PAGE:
First, Russia’s claim to a large sphere of influence in the region has no takers in Central Europe. Neither the former members of the Warsaw Pact like Poland, the Czech Republic, Hungary and Romania, nor nations like Ukraine and the Baltic Republics that were part of the Soviet Union want to be part of the sphere of Putin’s reconstituted Russian influence.
Second, although Russia has legitimate security interests in Central Europe, they can only be achieved through political compromise. Moscow cannot impose a sphere of influence against the wishes of its potential members. Central Europeans have long memories of Russian regional domination and look to the West for guarantees of their sovereignty. Third, few central Europeans adhere to the French vision of “European sovereignty” and “strategic autonomy”. They are betting that NATO, led by the United States, is a better option than a Europe independent of Washington. They see with even more disgust the prospects of a Russian-German condominium over central Europe. Fourth, while eager to be part of Western institutions, Central Europeans resent any attempt by the US and EU to impose political values that run counter to their traditional cultures. Finally, Central Europeans are keen to develop sub-regional institutions that can strengthen their identity. The Visegrad Four – Poland, Hungary, Czech Republic and Slovakia – is one of them. The so-called “Three Seas Initiative” brings together 12 European states operating in a vertical axis running from the Baltic Sea in the north to the Adriatic and the Black Sea in the south.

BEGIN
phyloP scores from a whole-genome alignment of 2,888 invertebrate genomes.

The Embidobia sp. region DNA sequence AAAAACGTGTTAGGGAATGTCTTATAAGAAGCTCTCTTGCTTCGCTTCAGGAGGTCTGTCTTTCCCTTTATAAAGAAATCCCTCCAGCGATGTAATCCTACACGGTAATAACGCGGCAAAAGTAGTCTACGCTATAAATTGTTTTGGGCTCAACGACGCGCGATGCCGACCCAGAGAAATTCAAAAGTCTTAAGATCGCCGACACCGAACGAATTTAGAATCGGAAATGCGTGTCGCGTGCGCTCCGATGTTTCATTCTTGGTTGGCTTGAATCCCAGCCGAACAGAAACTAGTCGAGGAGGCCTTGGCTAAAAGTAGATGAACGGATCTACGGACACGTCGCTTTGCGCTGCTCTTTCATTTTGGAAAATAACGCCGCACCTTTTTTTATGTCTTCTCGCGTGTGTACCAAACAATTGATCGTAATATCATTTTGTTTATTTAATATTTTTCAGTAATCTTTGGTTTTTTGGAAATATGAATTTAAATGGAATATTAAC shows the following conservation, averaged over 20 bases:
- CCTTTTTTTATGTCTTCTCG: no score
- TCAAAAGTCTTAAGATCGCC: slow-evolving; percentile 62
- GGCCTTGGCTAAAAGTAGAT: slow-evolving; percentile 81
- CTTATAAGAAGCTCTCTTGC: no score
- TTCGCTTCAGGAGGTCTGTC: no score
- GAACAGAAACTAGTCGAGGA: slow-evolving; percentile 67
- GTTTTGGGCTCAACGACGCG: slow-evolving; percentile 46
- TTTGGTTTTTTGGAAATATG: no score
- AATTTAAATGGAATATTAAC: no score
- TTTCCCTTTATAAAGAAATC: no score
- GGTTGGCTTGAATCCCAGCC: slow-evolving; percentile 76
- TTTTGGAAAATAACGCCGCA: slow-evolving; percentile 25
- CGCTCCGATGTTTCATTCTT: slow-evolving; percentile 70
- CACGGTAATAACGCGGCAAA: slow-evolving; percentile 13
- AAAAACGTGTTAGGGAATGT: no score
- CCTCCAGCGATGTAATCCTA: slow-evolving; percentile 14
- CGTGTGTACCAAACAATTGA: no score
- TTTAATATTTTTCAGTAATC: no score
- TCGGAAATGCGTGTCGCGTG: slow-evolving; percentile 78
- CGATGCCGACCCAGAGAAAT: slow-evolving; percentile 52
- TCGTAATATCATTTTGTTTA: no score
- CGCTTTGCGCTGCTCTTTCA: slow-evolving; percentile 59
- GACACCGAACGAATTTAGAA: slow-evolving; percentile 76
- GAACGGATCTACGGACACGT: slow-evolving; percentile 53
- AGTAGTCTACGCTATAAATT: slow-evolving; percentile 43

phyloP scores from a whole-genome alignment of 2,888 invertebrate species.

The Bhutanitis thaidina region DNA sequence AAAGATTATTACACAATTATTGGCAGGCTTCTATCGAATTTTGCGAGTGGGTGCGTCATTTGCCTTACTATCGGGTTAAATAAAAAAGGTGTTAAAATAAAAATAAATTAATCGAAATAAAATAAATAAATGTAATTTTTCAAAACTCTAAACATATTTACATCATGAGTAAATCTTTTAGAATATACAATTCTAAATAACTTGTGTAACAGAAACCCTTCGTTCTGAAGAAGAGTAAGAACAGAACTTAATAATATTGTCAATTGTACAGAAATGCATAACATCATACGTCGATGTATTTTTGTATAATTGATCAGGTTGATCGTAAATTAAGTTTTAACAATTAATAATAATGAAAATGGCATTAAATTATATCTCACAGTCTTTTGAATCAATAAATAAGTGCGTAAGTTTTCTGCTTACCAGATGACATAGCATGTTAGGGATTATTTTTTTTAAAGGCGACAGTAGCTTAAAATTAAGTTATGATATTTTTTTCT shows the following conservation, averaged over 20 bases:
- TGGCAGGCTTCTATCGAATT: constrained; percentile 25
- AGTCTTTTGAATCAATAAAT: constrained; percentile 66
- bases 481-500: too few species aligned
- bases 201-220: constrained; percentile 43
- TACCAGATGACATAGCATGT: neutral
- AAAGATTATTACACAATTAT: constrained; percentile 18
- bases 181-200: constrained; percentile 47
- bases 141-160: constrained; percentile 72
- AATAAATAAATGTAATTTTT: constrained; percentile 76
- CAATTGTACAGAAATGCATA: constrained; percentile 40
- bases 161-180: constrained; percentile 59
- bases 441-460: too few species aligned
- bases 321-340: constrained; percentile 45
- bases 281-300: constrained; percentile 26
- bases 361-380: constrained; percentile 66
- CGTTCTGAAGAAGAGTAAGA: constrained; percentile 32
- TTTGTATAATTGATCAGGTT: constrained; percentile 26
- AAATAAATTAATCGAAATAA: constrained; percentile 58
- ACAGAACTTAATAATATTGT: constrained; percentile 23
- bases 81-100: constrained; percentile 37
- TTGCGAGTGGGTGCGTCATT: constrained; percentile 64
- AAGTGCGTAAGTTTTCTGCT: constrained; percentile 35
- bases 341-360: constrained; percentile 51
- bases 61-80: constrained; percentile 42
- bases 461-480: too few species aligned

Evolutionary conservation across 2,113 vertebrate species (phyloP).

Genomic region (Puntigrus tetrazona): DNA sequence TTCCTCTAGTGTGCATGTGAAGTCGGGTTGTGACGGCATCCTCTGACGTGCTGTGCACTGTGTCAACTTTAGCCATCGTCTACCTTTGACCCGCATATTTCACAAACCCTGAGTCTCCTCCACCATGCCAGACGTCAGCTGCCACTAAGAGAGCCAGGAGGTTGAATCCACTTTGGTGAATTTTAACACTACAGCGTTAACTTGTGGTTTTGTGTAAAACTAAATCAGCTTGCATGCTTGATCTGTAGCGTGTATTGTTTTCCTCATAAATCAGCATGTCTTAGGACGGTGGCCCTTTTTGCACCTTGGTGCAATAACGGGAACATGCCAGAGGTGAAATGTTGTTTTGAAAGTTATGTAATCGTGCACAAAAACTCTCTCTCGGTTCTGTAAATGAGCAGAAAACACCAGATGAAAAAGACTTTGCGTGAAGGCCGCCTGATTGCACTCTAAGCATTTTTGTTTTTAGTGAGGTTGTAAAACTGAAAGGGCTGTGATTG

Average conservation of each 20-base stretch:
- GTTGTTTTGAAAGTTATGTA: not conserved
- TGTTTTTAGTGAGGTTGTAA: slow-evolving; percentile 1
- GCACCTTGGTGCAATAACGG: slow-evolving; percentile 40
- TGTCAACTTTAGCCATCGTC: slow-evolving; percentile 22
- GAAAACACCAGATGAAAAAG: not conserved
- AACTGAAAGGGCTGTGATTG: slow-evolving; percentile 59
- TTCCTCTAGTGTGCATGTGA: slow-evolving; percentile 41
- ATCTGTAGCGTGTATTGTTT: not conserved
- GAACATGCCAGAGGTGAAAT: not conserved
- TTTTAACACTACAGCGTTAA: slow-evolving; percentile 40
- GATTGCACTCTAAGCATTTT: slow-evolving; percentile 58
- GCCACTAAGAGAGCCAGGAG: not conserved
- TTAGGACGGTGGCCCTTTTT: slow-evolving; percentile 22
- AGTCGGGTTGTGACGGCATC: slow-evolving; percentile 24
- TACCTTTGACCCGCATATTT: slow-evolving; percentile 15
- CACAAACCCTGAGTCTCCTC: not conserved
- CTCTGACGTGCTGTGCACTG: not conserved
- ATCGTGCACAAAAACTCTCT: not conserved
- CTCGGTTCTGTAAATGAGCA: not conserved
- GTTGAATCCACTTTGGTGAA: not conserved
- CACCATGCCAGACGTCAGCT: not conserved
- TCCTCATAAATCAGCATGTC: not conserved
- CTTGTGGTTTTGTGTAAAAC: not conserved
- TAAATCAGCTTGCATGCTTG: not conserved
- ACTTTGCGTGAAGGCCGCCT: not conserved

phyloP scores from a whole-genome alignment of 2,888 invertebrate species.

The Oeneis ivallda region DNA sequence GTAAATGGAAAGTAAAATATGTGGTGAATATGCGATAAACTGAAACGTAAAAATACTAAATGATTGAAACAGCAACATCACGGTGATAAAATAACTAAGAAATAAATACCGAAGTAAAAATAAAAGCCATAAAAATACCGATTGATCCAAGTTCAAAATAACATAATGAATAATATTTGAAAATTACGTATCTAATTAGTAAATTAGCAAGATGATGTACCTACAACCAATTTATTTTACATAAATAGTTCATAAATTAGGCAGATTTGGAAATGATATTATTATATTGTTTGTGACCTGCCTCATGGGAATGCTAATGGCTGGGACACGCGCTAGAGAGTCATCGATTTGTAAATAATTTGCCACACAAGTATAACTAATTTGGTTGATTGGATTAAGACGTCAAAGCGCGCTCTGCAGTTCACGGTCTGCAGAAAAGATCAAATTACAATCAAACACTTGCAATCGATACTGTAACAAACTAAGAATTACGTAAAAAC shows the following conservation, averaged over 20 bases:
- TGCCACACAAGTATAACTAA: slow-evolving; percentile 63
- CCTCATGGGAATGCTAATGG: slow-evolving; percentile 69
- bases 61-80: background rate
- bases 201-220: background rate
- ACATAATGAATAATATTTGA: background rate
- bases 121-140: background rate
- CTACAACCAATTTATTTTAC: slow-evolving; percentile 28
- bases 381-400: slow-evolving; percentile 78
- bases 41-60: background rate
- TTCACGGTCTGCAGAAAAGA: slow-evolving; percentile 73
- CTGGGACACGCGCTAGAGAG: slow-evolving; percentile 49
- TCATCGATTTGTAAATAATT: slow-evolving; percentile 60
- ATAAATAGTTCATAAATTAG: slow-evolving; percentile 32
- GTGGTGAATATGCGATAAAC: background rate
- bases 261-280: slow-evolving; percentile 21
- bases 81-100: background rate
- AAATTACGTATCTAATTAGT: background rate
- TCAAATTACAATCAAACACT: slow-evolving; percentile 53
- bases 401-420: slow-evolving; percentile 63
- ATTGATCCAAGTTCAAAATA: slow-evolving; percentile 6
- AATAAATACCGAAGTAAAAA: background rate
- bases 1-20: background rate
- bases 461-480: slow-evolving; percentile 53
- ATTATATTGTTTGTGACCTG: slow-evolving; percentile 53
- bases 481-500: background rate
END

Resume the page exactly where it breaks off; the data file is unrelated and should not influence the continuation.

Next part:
These groups of states are both a barrier and a bridge between Russia and the West. They underscore the complexity of European geopolitics and are valuable partners for Delhi in India’s long-awaited strategic engagement with Europe.
The author is Senior Researcher, Asia Society Policy Institute, Delhi and International Affairs Editor for The Indian Express.